18. Dora L. Costa, 1997. "Less of a Luxury: The Rise of Recreation since 1888," NBER Working Papers 6054, National Bureau of Economic Research, Inc.
  19. Rappaport, Jordan & Sachs, Jeffrey D, 2003. "The United States as a Coastal Nation," Journal of Economic Growth, Springer, vol. 8(1), pages 5-46, March.
  20. Robert G. King & Ross Levine, 1993. "Finance and Growth: Schumpeter Might Be Right," The Quarterly Journal of Economics, Oxford University Press, vol. 108(3), pages 717-737.
  21. Driscoll, John C., 2004. "Does bank lending affect output? Evidence from the U.S. states," Journal of Monetary Economics, Elsevier, vol. 51(3), pages 451-471, April.
  22. Brian J. Surette, 1997. "The effects of two-year college on the labor market and schooling experiences of young men," Finance and Economics Discussion Series 1997-44, Board of Governors of the Federal Reserve System (U.S.).
  23. Matthew J. Higgins & Andrew T. Young & Daniel Levy, 2010. "Robust correlates of county-level growth in the United States," Applied Economics Letters, Taylor & Francis Journals, vol. 17(3), pages 293-296, February.
  24. Danny Quah, 1996. "Twin peaks : growth and convergence in models of distribution dynamics," LSE Research Online Documents on Economics 2278, London School of Economics and Political Science, LSE Library.
  25. Jordan Rappaport, 1999. "Local Growth Empirics," CID Working Papers 23, Center for International Development at Harvard University.
  26. Walker, Douglas M. & Jackson, John D., 1998. "New Goods and Economic Growth: Evidence from Legalized Gambling," The Review of Regional Studies, Southern Regional Science Association, vol. 28(2), pages 47-70, Fall.
  27. Adam B. Jaffe & Manuel Trajtenberg & Rebecca Henderson, 1993. "Geographic Localization of Knowledge Spillovers as Evidenced by Patent Citations," The Quarterly Journal of Economics, Oxford University Press, vol. 108(3), pages 577-598.
  28. Durlauf, Steven N & Johnson, Paul A, 1995. "Multiple Regimes and Cross-Country Growth Behaviour," Journal of Applied Econometrics, John Wiley & Sons, Ltd., vol. 10(4), pages 365-384, Oct.-Dec..
  29. Fabio Canova, 2004. "Testing for Convergence Clubs in Income Per Capita: A Predictive Density Approach," International Economic Review, Department of Economics, University of Pennsylvania and Osaka University Institute of Social and Economic Research Association, vol. 45(1), pages 49-77, 02.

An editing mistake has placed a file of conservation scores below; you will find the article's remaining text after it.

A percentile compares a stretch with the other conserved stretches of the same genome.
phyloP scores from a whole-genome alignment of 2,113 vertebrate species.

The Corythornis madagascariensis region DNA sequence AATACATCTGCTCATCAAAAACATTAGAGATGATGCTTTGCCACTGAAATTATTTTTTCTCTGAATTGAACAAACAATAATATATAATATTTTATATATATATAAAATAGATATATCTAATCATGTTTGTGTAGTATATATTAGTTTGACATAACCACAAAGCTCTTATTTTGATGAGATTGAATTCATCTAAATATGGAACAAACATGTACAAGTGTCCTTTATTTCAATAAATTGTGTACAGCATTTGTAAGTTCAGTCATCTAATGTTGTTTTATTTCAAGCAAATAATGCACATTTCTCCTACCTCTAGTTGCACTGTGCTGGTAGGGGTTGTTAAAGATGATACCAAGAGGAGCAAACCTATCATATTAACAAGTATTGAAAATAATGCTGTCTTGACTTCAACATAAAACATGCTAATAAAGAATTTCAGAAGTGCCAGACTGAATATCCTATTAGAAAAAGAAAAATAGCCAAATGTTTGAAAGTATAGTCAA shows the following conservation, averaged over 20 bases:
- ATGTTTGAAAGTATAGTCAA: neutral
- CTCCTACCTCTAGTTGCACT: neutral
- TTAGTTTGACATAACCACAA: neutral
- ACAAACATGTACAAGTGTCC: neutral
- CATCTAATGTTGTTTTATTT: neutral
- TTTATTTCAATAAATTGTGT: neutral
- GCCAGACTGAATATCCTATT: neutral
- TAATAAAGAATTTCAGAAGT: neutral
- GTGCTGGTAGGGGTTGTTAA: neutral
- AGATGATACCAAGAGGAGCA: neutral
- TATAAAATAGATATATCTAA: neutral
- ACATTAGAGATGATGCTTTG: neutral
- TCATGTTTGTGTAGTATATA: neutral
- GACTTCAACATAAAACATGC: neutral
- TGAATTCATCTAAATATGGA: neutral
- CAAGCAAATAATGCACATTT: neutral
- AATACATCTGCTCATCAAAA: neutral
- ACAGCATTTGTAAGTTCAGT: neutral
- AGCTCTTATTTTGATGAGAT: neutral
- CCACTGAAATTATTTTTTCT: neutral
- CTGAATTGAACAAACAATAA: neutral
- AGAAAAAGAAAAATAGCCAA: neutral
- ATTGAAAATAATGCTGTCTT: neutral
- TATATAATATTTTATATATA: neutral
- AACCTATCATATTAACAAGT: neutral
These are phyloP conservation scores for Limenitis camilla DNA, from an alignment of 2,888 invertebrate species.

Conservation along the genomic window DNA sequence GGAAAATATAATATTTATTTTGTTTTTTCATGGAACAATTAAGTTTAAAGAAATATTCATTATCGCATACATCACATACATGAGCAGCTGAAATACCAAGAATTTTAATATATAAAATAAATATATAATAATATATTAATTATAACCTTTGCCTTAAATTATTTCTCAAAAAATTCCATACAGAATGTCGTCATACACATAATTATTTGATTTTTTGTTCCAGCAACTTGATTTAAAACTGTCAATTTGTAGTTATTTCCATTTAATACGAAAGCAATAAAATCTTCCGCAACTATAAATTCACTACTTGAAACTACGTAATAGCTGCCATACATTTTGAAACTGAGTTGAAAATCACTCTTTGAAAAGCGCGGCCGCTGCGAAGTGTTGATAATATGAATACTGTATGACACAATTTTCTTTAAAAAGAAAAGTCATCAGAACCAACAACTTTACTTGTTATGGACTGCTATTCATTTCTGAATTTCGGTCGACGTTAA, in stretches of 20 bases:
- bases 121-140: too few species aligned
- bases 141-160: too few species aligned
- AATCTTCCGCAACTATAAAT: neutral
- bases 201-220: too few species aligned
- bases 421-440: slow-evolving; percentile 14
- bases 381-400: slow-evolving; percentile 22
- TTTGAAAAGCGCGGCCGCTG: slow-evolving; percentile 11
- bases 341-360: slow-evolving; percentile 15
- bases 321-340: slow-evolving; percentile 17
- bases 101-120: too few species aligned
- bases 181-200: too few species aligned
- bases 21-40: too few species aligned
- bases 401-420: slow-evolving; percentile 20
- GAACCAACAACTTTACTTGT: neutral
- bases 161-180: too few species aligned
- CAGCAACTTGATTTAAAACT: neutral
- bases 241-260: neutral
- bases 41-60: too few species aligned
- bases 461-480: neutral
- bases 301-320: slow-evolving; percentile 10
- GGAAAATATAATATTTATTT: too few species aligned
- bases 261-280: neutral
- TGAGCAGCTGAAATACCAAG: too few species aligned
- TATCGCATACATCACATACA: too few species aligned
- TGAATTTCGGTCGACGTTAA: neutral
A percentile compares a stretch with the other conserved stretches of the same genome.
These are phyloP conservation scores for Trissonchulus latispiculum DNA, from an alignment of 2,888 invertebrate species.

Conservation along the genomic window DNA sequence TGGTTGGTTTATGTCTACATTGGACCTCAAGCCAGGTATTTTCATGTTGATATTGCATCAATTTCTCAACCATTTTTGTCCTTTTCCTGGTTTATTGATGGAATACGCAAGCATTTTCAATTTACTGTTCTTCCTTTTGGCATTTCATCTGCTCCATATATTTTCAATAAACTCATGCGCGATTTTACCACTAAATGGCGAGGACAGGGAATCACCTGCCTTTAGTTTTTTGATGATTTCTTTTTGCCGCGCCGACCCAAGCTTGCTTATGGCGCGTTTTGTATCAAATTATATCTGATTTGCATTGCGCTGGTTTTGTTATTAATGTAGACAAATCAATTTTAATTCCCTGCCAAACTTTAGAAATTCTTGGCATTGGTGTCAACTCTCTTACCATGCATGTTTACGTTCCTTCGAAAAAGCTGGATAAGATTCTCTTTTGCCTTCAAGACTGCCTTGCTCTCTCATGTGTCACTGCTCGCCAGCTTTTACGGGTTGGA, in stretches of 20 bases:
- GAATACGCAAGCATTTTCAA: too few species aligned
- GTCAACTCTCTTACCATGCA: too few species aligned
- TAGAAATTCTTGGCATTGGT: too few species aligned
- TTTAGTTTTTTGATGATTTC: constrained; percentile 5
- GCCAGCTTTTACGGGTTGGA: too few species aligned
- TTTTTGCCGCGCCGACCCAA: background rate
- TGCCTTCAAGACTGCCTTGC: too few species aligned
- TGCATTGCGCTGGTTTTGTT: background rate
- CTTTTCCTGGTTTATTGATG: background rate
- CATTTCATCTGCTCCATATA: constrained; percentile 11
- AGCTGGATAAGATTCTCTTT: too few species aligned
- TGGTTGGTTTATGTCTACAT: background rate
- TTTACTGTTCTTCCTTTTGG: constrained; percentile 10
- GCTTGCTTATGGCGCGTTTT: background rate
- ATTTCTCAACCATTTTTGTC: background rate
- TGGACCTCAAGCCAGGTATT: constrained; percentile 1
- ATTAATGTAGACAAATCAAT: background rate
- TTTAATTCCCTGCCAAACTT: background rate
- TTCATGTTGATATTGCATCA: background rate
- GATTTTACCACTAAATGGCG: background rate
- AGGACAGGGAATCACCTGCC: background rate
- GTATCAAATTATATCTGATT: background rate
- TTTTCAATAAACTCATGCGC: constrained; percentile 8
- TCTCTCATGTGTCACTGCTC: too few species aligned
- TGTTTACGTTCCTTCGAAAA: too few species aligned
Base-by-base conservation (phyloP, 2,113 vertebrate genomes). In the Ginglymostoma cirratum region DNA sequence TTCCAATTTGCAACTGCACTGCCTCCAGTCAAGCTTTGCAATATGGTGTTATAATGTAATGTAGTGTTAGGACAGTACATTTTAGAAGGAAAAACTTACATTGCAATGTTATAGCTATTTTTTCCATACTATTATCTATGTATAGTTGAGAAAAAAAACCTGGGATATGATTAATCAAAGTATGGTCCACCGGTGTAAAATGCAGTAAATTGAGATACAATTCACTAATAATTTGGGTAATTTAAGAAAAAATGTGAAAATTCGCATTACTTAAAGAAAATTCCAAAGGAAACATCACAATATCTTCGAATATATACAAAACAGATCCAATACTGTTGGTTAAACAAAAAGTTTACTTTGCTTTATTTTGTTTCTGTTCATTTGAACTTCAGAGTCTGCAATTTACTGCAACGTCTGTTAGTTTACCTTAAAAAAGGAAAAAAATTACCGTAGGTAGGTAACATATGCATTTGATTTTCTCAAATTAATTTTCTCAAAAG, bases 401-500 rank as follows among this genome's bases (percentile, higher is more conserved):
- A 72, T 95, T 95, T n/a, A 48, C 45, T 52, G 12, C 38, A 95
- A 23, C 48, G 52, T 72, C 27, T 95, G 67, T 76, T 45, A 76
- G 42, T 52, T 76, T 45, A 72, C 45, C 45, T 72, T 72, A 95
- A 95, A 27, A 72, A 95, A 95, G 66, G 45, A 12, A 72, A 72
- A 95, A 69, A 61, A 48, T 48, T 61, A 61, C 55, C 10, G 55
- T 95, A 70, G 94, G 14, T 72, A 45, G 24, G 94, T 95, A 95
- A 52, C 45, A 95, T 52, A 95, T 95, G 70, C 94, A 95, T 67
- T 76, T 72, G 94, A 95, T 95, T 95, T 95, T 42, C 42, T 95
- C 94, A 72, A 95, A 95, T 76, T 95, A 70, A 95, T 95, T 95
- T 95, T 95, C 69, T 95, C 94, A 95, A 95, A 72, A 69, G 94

30. Levy, Daniel & Dezhbakhsh, Hashem, 2003. "International evidence on output fluctuation and shock persistence," Journal of Monetary Economics, Elsevier, vol. 50(7), pages 1499-1530, October.
  31. Rappaport, Jordan, 2005. "How does labor mobility affect income convergence?," Journal of Economic Dynamics and Control, Elsevier, vol. 29(3), pages 567-581, March.
  32. Evans, Paul, 1998. "Using Panel Data to Evaluate Growth Theories," International Economic Review, Department of Economics, University of Pennsylvania and Osaka University Institute of Social and Economic Research Association, vol. 39(2), pages 295-306, May.
  33. N. Gregory Mankiw & David Romer & David N. Weil, 1992. "A Contribution to the Empirics of Economic Growth," The Quarterly Journal of Economics, Oxford University Press, vol. 107(2), pages 407-437.
  34. Paul Evans, 1997. "How Fast Do Economies Converge?," The Review of Economics and Statistics, MIT Press, vol. 79(2), pages 219-225, May.
  35. Xavier Sala-I-Martin & Gernot Doppelhofer & Ronald I. Miller, 2004. "Determinants of Long-Term Growth: A Bayesian Averaging of Classical Estimates (BACE) Approach," American Economic Review, American Economic Association, vol. 94(4), pages 813-835, September.
  36. Caselli, Francesco & Esquivel, Gerardo & Lefort, Fernando, 1996. "Reopening the Convergence Debate: A New Look at Cross-Country Growth Empirics," Journal of Economic Growth, Springer, vol. 1(3), pages 363-389, September.
  37. Matthew Higgins & Daniel Levy & Andrew Young, 2003. "Growth and Convergence across the U.S.: Evidence from County-level Data," Emory Economics 0306, Department of Economics, Emory University (Atlanta).
  38. Evans, Paul & Karras, Georgios, 1994. "Are Government Activities Productive? Evidence from a Panel of U.S. States," The Review of Economics and Statistics, MIT Press, vol. 76(1), pages 1-11, February.
  39. Easterly, William & Rebelo, Sergio, 1993. "Fiscal policy and economic growth: An empirical investigation," Journal of Monetary Economics, Elsevier, vol. 32(3), pages 417-458, December.
  40. Sherrill Shaffer, 2006. "Establishment Size by Sector and County-Level Economic Growth," Small Business Economics, Springer, vol. 26(2), pages 145-154, 03.
  41. Robert J. Barro & Xavier Sala-i-Martin, 1991. "Convergence across States and Regions," Brookings Papers on Economic Activity, Economic Studies Program, The Brookings Institution, vol. 22(1), pages 107-182.
  42. Andrew Harvey (ed.), 1994. "Time Series," Books, Edward Elgar Publishing, volume 0, number 599.